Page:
“Basta, racism! Basta, racism!”
Enough with racism was the chanted demand of the thousands of Senegalese taking part in a march here Saturday, and the meaning behind these words has been given life once more. This time, the face of tragedy is that of Idy Diéne, and the associations of Senegalese people from Tuscany, in their own words, wanted the march “to be a painful remembrance of a loved one, but also a collective affirmation of the rejection of the incitement to hatred against migrants and refugees, which has been a marked feature of the public discourse during the past year.”
A clearly multi-generational and highly diverse crowd took over Piazza Santa Maria Novella, Via dei Fossi, the Lungarno Vespucci and Lungarno Soderini, the Ponte alla Carraia and the Amerigo Vespucci bridge—the place where the 54-year-old Diéne, a street vendor, became the subject of target practice for a gun-obsessed retired printer, who then murdered him with a final bullet to the head.
There are many more people marching than the 10,000 estimated by the police, and they all know that no one can bring Diéne back to life. But they believed being there for the march can help fight the racism, hidden or out in the open, which has been unshackled by far-right political forces. With their slogan “Italians first,” they have now gotten themselves “elected by the people” in their thousands, both in Parliament and in the local governments.
“That man planned [the murder]. He planned it like this,” a Senegalese man told Radio Popolare, almost shouting. “He saw a million people go by that day, but he shot a black man. Salvini, I see you all the time on the news, you say only bad things about Africans, and this is the result.”
On a wall on the corner of the Vespucci bridge, a poster tells the story of how Italy looks nowadays through the eyes of a migrant: “Dear Italian brothers and sisters, if you are hungry now, if you are out of work, if you have become poor, we, the blacks, the Africans, we are not guilty, we are not responsible for your troubles. If you want to find who is responsible, go to Sarkozy and Berlusconi. They bombed Libya and the rest of Africa as allies. If your bombs would have been dropped over Italy instead, what would you have done? What was poor Idy Diéne’s sin? Only the fact that he was black. Being black is a crime in Italy. Enough!”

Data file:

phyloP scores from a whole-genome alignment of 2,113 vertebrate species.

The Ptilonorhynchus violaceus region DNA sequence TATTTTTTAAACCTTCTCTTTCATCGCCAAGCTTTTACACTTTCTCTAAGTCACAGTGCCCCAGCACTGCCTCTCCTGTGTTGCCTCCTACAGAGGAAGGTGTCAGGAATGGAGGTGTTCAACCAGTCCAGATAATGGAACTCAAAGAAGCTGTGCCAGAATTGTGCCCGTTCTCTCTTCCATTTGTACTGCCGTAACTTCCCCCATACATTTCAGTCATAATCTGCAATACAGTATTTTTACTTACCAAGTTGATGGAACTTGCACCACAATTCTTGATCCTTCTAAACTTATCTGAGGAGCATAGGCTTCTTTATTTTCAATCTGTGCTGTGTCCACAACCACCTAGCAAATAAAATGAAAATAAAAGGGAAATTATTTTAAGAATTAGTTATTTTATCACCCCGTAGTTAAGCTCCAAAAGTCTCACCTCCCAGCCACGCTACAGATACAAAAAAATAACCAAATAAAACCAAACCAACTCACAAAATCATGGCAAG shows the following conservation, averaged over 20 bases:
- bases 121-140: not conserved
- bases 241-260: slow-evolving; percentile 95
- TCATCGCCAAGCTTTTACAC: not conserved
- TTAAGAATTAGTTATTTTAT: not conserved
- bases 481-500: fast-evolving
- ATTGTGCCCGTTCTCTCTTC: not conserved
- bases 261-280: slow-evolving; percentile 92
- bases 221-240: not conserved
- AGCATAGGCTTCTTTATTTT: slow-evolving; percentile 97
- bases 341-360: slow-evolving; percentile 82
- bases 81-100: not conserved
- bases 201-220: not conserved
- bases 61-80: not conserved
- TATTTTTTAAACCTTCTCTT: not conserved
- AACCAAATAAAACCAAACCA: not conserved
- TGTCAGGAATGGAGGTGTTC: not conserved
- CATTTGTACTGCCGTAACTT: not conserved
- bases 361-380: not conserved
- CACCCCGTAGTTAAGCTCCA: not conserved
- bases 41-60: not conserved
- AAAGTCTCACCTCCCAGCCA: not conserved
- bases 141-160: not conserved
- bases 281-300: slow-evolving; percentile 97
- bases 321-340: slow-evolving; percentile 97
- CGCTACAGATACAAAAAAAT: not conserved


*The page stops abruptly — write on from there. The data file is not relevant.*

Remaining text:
The demonstration had been in doubt until Friday, and it was only approved at the last moment, after days in which the word “racism” was taboo, at the urging of Mayor Dario Nardella most of all. But the director of the Uffizi, Eike Schmidt, had a sensible remark to make: “If someone shoots at someone else who has skin of a different color, after running into several other people before, it is clear that it is at least a matter of subconscious racism. This is obviously unacceptable and must be eradicated, just as much as racism that is open and avowed.”
The march was a civil one, to such an extent that Nardella, who was also marching, had only one banner addressed at him: “Je suis a flower box” (referring to the mayor’s condemnation of protests following the killing as “violent” due to a flower box being broken).
The mayor, always out of the loop, seemed to have finally gotten the message: “I spoke with Idy’s family. They agreed to have a remembrance day together with a funeral ceremony, and this allowed us to plan for a day of mourning for the city. In this way, we are giving an even stronger signal of sensitivity and community spirit in our city.”
In the long procession, there were also other representatives of state institutions (Enrico Rossi), the spokeswoman of Power to the people, Viola Carofalo (“I couldn’t have been absent”), intellectuals (Adriano Sofri, Wlodek Goldkorn, Tomaso Montanari), and the leaders of the provincial ANPI (Association of Italian Partisans), led by Gigi Remaschi. Together with them marched the CGIL, USB, COBAS, ARCI, and the whole of the Florentine anti-racist network, with the many different members of the Left who are fighting and resisting.
There were also Tommaso Fattori and Giacomo Trombi, carrying a banner with a simple message: “Stay human.” And we must not forget the truth captured on a banner carried by an all-female part of the procession: “The one who shoots his wife, who shoots immigrants, is a white male, and must be stopped.”
“Come on, we need to talk, we need to make ourselves heard,” we overheard a Senegalese girl saying to her companions in the march, “because these tragedies must not happen again, we don’t want to mourn others like Samb, like Diop, like Idy.”
Because for Florence, this is not the first time. It has happened before, even if the very best part of the city, which went out marching today, would agree wholeheartedly with the sign borne by an anonymous marcher: “My brother is not an only child.”
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